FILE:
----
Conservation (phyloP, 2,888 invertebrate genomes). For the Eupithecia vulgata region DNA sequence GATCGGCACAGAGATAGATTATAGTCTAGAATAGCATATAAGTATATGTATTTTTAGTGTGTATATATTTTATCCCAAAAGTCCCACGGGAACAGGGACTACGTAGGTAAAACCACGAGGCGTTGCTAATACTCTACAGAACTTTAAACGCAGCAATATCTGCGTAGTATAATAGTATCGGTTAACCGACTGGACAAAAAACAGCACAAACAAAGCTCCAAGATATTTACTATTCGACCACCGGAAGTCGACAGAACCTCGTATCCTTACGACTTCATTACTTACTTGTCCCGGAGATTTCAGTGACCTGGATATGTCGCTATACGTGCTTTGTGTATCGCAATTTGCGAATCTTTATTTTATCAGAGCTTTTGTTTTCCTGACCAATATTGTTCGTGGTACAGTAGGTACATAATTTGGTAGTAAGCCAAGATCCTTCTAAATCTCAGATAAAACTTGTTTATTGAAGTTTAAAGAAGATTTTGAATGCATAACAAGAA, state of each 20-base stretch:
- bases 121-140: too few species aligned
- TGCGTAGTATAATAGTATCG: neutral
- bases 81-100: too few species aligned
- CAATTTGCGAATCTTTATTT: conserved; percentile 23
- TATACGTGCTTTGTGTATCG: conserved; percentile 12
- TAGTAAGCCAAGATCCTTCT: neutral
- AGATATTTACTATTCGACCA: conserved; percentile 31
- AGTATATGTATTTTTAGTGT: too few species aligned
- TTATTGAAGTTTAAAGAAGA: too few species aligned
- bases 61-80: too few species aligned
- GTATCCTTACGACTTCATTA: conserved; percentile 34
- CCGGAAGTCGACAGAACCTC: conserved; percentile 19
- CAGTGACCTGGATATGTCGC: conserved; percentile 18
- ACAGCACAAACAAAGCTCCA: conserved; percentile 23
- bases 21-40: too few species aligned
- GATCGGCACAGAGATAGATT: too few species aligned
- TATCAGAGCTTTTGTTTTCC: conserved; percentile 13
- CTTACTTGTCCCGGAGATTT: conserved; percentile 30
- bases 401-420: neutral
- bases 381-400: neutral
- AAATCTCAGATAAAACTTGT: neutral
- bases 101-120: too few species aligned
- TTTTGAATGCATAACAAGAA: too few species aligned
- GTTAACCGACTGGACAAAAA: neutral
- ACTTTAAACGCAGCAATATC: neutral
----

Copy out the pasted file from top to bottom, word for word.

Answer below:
Conservation (phyloP, 2,888 invertebrate genomes). For the Eupithecia vulgata region DNA sequence GATCGGCACAGAGATAGATTATAGTCTAGAATAGCATATAAGTATATGTATTTTTAGTGTGTATATATTTTATCCCAAAAGTCCCACGGGAACAGGGACTACGTAGGTAAAACCACGAGGCGTTGCTAATACTCTACAGAACTTTAAACGCAGCAATATCTGCGTAGTATAATAGTATCGGTTAACCGACTGGACAAAAAACAGCACAAACAAAGCTCCAAGATATTTACTATTCGACCACCGGAAGTCGACAGAACCTCGTATCCTTACGACTTCATTACTTACTTGTCCCGGAGATTTCAGTGACCTGGATATGTCGCTATACGTGCTTTGTGTATCGCAATTTGCGAATCTTTATTTTATCAGAGCTTTTGTTTTCCTGACCAATATTGTTCGTGGTACAGTAGGTACATAATTTGGTAGTAAGCCAAGATCCTTCTAAATCTCAGATAAAACTTGTTTATTGAAGTTTAAAGAAGATTTTGAATGCATAACAAGAA, state of each 20-base stretch:
- bases 121-140: too few species aligned
- TGCGTAGTATAATAGTATCG: neutral
- bases 81-100: too few species aligned
- CAATTTGCGAATCTTTATTT: conserved; percentile 23
- TATACGTGCTTTGTGTATCG: conserved; percentile 12
- TAGTAAGCCAAGATCCTTCT: neutral
- AGATATTTACTATTCGACCA: conserved; percentile 31
- AGTATATGTATTTTTAGTGT: too few species aligned
- TTATTGAAGTTTAAAGAAGA: too few species aligned
- bases 61-80: too few species aligned
- GTATCCTTACGACTTCATTA: conserved; percentile 34
- CCGGAAGTCGACAGAACCTC: conserved; percentile 19
- CAGTGACCTGGATATGTCGC: conserved; percentile 18
- ACAGCACAAACAAAGCTCCA: conserved; percentile 23
- bases 21-40: too few species aligned
- GATCGGCACAGAGATAGATT: too few species aligned
- TATCAGAGCTTTTGTTTTCC: conserved; percentile 13
- CTTACTTGTCCCGGAGATTT: conserved; percentile 30
- bases 401-420: neutral
- bases 381-400: neutral
- AAATCTCAGATAAAACTTGT: neutral
- bases 101-120: too few species aligned
- TTTTGAATGCATAACAAGAA: too few species aligned
- GTTAACCGACTGGACAAAAA: neutral
- ACTTTAAACGCAGCAATATC: neutral